The author Colin Wilson offers a personal tribute to the founder of Nimbus Records who died on January 28th 1994.
Count Numa Labinsky- better known to the musical world as the bass Shura Gehrman - possessed an almost hypnotic power over those who came into close contact with him, including the entire staff of Nimbus Records. I came to know him by chance, through a meeting with his accompanist and chief assistant Adrian Farmer at a 'musical weekend in Torbay'. I had been buying Gehrman's records ever since the first boxed set of French and German songs, and had been deeply impressed. Gehrman's real name, Adrian told me, was Numa Labinsky, and he was the founder of Nimbus Records. But it was important to keep this secret: critical reception of his singing had so far been good, but if it were generally known that he owned Nimbus, he would inevitably be accused of starting the company to launch his own records. (In fact, he had refused to record for 15 years after founding Nimbus.)
When I was asked to write an article about Lieder singing, I asked Gehrman for a few biographical details. By return I received a cassette that supplied me with rather more than I had expected. It was incredibly frank and extraordinarily amusing - reticence and discretion were completely foreign to his nature. As I came to know him - he astounded the locals in our village by arriving in a helicopter - I realized that this openness was also the key to his singing. In the days after the end of the Second World War, he had studied singing in Paris under Proust's great friend Reynaldo Hahn, who belonged squarely to the great nineteenth-century tradition that regarded 'expression' and understanding as more important than purity of tone. Since that time, Gehrman argued, expression has been woefully neglected in favour of supposed technical skill, producing a kind of anaemic, blameless conformity that passes for control. Such conformity was alien to Gehrman's character.
Gehrman's father, a Russian nobleman, fled from Russia soon after the revolution. Shura was one of twin brothers born in 1925 in Birmingham, where his father ran a jewel lery business. The death of his twin when he was seven was the first great trauma of his life, and he became deeply withdrawn in a manner reminiscent of the young Proust. His mother, a practicalminded French woman, found this incomprehensible. At the age of 15, after his father's suicide, he ran away from home in France, hitchhiked to Birmingham, and persuaded his father's agent to allow him to live in an empty house and provide him with a few pounds a week for food. When his family later joined him there, he had already established himself as a singer in the Birmingham musical world. During the war, he preferred to work down a coal mine rather than join the army, and continued to give recitals in the evenings, as well as studying acting at the Birmingham Rep under Sir Barry Jackson, who described him as his worst pupil.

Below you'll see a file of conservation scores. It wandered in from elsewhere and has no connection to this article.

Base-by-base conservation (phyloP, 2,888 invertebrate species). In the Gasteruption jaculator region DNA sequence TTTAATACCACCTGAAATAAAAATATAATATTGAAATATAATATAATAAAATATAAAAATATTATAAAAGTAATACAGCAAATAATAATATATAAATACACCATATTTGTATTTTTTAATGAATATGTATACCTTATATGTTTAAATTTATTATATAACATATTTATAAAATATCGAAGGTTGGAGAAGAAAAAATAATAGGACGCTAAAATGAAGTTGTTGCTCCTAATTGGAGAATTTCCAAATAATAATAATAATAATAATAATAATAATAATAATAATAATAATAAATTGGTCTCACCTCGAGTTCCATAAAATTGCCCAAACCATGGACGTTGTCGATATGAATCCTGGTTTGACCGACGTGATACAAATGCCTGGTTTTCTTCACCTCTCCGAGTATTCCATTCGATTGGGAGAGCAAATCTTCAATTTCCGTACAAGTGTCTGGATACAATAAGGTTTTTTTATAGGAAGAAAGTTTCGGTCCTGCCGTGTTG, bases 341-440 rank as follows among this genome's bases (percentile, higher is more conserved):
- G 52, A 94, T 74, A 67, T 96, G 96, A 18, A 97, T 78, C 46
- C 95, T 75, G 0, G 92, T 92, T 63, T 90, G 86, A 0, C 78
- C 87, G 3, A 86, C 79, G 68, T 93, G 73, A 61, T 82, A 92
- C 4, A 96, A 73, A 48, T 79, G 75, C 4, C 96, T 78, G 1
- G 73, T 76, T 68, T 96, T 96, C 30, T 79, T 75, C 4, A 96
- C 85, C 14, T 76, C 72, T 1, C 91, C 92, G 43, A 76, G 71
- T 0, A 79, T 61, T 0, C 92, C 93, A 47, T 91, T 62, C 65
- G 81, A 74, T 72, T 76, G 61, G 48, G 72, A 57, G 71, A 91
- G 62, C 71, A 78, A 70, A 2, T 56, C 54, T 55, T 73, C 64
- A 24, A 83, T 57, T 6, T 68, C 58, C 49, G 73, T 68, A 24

Alienated from his family, detesting bourgeois existence with all the passion of a born artist, he founded Nimbus Records in 1957, in partnership with two brothers, Michael and Gerald Reynolds. Incredibly - considering his romantically introverted disposition - he built this up into a success until (in recent years) it has become one of the world's largest manufacturers of CDs.
For a man who inherited a serious liver complaint from his mother, and who spent much of his last ten years in pain, he was remarkably energetic and productive. It was under his impetus that a superb concert-hall was built at Wyastone Leys, the home of Nimbus Records, which he hoped to build into a Glyndebourne or Aldeburgh - an intention the Reynolds brothers are still determined to carry out. His unfinished autobiography and his poetry show that he was a naturally gifted writer, while the paintings he produced in the last year of his life are as powerful and individual as Schoenberg's. His records reveal a poet who responds deeply to the words, and a voice of astonishing range and power; he was a great interpreter of Fauré, Duparc and Ravel as well as of Mussorgsky. While British critical opinion has always been mixed, his admirers regard him as one of the greatest Lieder singers of the century and have no doubt that it is only a matter of time before this is generally recognized.
Published in the Gramophone, April 1994